iN VIDEO: The ups and downs of Vernon's Magnetic Hill | iNFOnews | Thompson-Okanagan's News Source

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iN VIDEO: The ups and downs of Vernon's Magnetic Hill

May 31, 2020 - 12:00 PM

Repetitively stopping a vehicle every few hundred feet and then putting it in neutral to see if it rolls uphill is a sure-fire way to aggravate other road users.

If this behaviour gained the attention of the RCMP, the reason given for all the stops would also be absurd.

Cars roll downhill, not up.

Except that here in Vernon, there's a place that doesn't appear to follow the laws of physics.

Well known among locals for decades, Dixon Dam Road is the home of a rather peculiar spectacle known locally as Magnetic Hill.

Head to a certain spot on Dixon Dam Road, put your vehicle in neutral and it seems to roll up the hill. Stop at a different spot on the road and the laws of physics apply once again.

While Vernon natives may all know exactly what spot to stop at, newcomers may become frustrated trying to figure out where they are supposed to be. There is a small blue stick marking the spot, but it's not particularly apparent, meaning newcomers may be left to trial and error.

Luckily, Dixon Dam Road has very little traffic, otherwise, the repetitive stopping would certainly be aggravating, and dangerous, to others on the road.

But once you find and hit that sweet spot and throw the car into neutral it really does appear to roll uphill and at a reasonable speed.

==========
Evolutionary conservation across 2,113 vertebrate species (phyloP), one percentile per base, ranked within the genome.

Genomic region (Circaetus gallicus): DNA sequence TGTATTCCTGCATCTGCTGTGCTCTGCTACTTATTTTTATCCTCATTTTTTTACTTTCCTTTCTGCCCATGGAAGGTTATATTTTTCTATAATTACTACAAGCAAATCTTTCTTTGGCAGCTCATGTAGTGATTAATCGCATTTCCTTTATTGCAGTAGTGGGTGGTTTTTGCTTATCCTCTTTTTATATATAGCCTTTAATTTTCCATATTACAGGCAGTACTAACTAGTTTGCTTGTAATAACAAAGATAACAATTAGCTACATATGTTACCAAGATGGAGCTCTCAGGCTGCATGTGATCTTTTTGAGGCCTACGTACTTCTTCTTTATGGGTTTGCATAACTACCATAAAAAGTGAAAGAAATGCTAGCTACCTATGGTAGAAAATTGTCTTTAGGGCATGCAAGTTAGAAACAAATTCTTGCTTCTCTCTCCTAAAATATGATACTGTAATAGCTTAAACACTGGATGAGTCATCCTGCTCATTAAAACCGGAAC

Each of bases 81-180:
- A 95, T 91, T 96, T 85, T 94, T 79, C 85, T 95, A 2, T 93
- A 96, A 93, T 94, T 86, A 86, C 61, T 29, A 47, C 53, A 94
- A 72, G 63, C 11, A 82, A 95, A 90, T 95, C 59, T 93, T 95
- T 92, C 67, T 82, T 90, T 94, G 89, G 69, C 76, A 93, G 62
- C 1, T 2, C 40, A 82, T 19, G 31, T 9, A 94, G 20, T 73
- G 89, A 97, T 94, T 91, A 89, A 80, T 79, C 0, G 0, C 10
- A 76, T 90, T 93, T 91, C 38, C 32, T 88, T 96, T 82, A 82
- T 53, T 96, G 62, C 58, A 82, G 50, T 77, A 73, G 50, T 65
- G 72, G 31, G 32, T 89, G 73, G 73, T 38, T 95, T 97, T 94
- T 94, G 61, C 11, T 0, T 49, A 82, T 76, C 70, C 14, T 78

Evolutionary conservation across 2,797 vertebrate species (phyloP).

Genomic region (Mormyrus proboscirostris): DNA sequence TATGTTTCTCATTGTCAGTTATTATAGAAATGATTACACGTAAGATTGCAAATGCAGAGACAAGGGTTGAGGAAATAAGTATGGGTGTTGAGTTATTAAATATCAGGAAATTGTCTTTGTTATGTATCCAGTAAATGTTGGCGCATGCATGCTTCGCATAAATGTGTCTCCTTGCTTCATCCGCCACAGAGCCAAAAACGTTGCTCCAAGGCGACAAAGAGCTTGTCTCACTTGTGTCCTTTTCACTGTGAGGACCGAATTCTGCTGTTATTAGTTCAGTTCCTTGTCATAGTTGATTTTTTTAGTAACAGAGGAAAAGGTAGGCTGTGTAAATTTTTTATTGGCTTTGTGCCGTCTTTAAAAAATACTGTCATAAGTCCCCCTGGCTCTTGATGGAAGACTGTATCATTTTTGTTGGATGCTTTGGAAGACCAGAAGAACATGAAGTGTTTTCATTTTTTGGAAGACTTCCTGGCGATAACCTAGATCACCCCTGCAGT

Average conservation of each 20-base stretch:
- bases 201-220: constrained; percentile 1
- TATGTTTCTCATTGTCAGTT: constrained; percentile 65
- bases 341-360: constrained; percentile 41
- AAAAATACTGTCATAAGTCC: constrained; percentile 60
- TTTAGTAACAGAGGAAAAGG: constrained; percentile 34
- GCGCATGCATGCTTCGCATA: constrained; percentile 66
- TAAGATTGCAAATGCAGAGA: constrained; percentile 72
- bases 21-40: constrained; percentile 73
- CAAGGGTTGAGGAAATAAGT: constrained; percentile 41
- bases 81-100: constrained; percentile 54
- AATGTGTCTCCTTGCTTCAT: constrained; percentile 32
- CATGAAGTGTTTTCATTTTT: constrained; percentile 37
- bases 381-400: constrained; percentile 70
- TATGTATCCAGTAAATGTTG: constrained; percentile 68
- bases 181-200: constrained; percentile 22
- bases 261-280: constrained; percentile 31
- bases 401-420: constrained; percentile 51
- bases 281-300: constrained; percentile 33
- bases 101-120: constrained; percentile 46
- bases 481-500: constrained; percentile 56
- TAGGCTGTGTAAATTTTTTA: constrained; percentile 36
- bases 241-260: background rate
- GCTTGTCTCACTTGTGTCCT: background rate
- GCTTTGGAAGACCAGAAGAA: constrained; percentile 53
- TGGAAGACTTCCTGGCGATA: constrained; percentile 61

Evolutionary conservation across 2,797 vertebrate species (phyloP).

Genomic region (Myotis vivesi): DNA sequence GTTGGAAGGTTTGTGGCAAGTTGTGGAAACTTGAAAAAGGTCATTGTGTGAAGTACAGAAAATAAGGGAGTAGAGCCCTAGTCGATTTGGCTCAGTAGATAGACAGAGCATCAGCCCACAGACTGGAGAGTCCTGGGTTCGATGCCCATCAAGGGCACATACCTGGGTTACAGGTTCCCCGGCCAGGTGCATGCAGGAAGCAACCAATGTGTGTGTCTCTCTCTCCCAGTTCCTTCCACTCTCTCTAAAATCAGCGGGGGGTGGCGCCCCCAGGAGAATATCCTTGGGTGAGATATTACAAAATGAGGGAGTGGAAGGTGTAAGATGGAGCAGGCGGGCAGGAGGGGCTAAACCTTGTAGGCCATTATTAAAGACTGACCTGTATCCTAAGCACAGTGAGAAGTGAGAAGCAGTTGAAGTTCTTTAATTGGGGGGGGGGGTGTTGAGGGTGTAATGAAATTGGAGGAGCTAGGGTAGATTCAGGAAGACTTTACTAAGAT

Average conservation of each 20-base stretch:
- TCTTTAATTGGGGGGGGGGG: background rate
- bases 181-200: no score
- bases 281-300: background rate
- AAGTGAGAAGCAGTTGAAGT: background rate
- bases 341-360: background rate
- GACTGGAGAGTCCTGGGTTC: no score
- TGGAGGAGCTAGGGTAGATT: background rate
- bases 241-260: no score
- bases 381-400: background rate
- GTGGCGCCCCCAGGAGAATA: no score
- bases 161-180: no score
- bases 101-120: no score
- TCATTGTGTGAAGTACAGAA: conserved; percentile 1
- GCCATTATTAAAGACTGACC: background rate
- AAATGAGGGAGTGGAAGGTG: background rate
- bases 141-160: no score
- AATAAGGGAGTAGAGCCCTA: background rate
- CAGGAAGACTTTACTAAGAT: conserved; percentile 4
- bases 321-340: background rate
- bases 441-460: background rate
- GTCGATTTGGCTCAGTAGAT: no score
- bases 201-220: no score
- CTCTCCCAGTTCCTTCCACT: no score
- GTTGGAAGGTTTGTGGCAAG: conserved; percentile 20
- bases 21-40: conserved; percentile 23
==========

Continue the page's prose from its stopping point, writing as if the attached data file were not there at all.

It's also incredibly confusing as to why this is happening.

Standing on the road looking at the topography of the landscape and the road offers no explanation.

With the thought that maybe the car was actually in drive, the experiment was repeated, just to double-check neutral had been selected. The car rolled up the hill again.

But, of course, not really. 

According to a 2003 paper called 'Antigravity hills are visual illusions' by Italian researchers, gravity hasn't gone haywire. The lengthy scientific paper says that the illusion occurs because the horizon is obscured, and without a proper point of reference this will obscure how the hill slopes in relation to the rest of the landscape. Science Alert simplifies its findings here. It only looks like you're going uphill when you're actually going down. 

They're also not unique to Vernon and can be found all over the world.

Surprisingly not every in Vernon is also aware of magnetic hill. A passing motorist who stopped to check we hadn't broken down, didn't know of the phenomena. They tested it, put their truck into neutral, and commented on how it rolled uphill.

The car rolls forward when it appears to be sloping upwards.
The car rolls forward when it appears to be sloping upwards.

— This story was updated at 12:10 p.m. Wednesday, Oct. 16, 2019, to clarify that there is a marker near the road.

To contact a reporter for this story, email Ben Bulmer or call (250) 309-5230 or email the editor. You can also submit photos, videos or news tips to the newsroom and be entered to win a monthly prize draw.

We welcome your comments and opinions on our stories but play nice. We won't censor or delete comments unless they contain off-topic statements or links, unnecessary vulgarity, false facts, spam or obviously fake profiles. If you have any concerns about what you see in comments, email the editor in the link above. 

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